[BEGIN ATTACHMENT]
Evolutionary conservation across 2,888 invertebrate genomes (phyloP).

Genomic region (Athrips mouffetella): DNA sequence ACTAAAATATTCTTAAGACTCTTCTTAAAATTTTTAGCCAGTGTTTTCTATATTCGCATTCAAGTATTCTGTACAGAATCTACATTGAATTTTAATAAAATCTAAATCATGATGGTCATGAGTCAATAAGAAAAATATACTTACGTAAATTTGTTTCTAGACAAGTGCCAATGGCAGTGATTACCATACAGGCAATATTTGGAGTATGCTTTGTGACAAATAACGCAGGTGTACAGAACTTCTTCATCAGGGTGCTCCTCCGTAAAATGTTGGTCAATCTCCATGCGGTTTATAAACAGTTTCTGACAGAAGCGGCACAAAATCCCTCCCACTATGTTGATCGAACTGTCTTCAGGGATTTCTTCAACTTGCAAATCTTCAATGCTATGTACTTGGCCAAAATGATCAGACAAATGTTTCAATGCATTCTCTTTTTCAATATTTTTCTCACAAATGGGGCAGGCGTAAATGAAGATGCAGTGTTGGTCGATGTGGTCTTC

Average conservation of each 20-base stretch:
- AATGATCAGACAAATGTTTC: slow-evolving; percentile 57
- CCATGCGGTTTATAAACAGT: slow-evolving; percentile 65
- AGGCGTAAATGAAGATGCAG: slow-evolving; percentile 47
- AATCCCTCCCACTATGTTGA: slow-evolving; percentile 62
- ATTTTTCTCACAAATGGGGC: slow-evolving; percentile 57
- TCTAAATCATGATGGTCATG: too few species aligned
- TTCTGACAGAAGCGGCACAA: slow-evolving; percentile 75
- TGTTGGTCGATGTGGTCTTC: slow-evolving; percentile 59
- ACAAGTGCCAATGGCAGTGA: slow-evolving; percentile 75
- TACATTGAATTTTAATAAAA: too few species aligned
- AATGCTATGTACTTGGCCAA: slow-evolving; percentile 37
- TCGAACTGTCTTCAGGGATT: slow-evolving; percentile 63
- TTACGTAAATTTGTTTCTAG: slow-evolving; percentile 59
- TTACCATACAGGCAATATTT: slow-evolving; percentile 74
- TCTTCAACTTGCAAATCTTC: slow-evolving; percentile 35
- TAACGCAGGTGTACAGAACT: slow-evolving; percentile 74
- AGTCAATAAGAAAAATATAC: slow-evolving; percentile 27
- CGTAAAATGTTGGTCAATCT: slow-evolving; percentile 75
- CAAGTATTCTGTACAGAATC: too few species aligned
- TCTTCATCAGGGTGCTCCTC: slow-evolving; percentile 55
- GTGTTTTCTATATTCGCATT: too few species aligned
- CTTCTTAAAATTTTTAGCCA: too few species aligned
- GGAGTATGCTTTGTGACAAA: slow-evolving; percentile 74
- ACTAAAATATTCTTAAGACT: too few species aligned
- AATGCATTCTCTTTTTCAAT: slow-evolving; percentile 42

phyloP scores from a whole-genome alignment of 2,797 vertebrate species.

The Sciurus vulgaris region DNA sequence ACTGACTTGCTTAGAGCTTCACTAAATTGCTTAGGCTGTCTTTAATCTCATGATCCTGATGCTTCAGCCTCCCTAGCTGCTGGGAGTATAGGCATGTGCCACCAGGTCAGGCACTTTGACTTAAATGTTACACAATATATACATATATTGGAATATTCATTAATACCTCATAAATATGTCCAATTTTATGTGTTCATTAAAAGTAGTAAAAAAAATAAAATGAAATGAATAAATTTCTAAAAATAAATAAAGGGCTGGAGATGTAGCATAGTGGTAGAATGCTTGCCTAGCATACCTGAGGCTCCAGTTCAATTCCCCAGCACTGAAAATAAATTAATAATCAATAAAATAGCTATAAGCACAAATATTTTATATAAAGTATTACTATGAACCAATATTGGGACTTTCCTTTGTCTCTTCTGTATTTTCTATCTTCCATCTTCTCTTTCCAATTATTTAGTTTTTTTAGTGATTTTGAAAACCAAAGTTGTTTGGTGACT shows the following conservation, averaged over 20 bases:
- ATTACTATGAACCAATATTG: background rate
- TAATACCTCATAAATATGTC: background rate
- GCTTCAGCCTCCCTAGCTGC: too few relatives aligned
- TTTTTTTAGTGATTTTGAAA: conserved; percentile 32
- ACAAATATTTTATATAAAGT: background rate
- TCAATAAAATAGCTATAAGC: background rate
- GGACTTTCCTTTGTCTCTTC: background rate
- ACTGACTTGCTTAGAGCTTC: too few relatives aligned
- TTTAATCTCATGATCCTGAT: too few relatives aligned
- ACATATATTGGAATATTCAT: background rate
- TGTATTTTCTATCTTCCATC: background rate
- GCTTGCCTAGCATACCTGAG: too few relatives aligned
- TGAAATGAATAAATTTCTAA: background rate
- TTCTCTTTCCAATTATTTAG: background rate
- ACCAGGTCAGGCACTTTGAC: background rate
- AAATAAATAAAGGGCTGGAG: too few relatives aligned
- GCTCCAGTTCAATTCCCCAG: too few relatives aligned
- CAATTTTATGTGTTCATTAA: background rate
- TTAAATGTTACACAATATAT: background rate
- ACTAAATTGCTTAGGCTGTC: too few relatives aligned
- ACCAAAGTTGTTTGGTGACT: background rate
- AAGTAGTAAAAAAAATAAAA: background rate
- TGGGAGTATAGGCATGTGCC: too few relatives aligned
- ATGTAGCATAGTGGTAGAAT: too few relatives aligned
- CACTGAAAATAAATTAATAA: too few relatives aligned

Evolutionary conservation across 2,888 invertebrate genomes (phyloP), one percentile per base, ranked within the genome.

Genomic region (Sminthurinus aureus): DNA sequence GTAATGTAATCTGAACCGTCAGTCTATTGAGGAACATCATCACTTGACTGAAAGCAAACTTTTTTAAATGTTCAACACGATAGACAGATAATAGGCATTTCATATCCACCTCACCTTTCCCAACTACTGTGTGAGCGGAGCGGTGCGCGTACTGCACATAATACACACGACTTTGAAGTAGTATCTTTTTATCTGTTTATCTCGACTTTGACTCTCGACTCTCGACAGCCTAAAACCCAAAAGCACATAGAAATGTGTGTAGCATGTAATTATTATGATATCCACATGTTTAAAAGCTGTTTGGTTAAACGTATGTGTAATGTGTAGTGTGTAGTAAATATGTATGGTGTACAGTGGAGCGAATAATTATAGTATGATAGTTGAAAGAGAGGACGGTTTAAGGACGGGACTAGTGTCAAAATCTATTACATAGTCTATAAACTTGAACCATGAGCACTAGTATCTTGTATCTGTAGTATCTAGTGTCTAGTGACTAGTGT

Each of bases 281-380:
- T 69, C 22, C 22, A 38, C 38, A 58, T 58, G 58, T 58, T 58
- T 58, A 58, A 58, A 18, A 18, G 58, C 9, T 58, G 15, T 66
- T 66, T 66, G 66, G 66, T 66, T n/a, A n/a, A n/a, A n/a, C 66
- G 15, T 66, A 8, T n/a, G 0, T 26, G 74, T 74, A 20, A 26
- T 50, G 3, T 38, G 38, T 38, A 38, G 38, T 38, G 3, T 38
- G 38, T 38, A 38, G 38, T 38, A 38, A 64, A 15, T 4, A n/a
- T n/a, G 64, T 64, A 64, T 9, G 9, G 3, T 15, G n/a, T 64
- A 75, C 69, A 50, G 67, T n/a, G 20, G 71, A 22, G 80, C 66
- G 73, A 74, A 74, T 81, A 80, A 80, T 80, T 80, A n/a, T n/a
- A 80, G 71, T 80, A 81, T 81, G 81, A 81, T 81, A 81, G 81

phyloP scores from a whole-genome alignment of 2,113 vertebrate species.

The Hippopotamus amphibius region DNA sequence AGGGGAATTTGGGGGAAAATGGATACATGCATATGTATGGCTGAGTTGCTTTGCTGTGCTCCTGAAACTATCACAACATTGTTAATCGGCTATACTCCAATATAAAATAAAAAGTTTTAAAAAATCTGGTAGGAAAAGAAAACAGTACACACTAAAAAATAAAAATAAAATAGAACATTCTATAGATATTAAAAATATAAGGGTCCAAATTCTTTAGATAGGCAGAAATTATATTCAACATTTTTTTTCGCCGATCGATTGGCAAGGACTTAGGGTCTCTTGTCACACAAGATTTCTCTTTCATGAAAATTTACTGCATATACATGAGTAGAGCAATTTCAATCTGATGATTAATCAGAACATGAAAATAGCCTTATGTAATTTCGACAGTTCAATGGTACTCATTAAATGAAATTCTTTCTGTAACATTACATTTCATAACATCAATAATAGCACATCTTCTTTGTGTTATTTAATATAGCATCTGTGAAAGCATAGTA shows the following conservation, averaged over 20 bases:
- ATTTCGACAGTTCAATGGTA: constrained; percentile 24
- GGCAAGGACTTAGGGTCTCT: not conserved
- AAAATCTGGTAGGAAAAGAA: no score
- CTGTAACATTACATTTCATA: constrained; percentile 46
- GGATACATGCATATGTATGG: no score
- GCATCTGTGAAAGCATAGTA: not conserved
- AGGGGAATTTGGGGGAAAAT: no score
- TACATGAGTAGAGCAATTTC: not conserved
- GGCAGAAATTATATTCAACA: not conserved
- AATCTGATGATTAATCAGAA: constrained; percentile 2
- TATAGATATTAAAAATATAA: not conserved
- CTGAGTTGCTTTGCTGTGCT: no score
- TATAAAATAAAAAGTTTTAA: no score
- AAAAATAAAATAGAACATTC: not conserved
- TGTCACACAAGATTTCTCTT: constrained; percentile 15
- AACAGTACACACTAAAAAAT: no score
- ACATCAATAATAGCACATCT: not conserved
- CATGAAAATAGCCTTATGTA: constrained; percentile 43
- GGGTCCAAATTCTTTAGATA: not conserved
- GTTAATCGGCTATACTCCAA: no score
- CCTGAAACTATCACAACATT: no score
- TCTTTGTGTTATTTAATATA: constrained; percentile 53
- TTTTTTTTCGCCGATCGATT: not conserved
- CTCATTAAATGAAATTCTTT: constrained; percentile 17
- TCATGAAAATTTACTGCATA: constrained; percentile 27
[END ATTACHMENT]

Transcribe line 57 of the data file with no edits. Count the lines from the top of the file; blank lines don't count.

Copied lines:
Genomic region (Sminthurinus aureus): DNA sequence GTAATGTAATCTGAACCGTCAGTCTATTGAGGAACATCATCACTTGACTGAAAGCAAACTTTTTTAAATGTTCAACACGATAGACAGATAATAGGCATTTCATATCCACCTCACCTTTCCCAACTACTGTGTGAGCGGAGCGGTGCGCGTACTGCACATAATACACACGACTTTGAAGTAGTATCTTTTTATCTGTTTATCTCGACTTTGACTCTCGACTCTCGACAGCCTAAAACCCAAAAGCACATAGAAATGTGTGTAGCATGTAATTATTATGATATCCACATGTTTAAAAGCTGTTTGGTTAAACGTATGTGTAATGTGTAGTGTGTAGTAAATATGTATGGTGTACAGTGGAGCGAATAATTATAGTATGATAGTTGAAAGAGAGGACGGTTTAAGGACGGGACTAGTGTCAAAATCTATTACATAGTCTATAAACTTGAACCATGAGCACTAGTATCTTGTATCTGTAGTATCTAGTGTCTAGTGACTAGTGT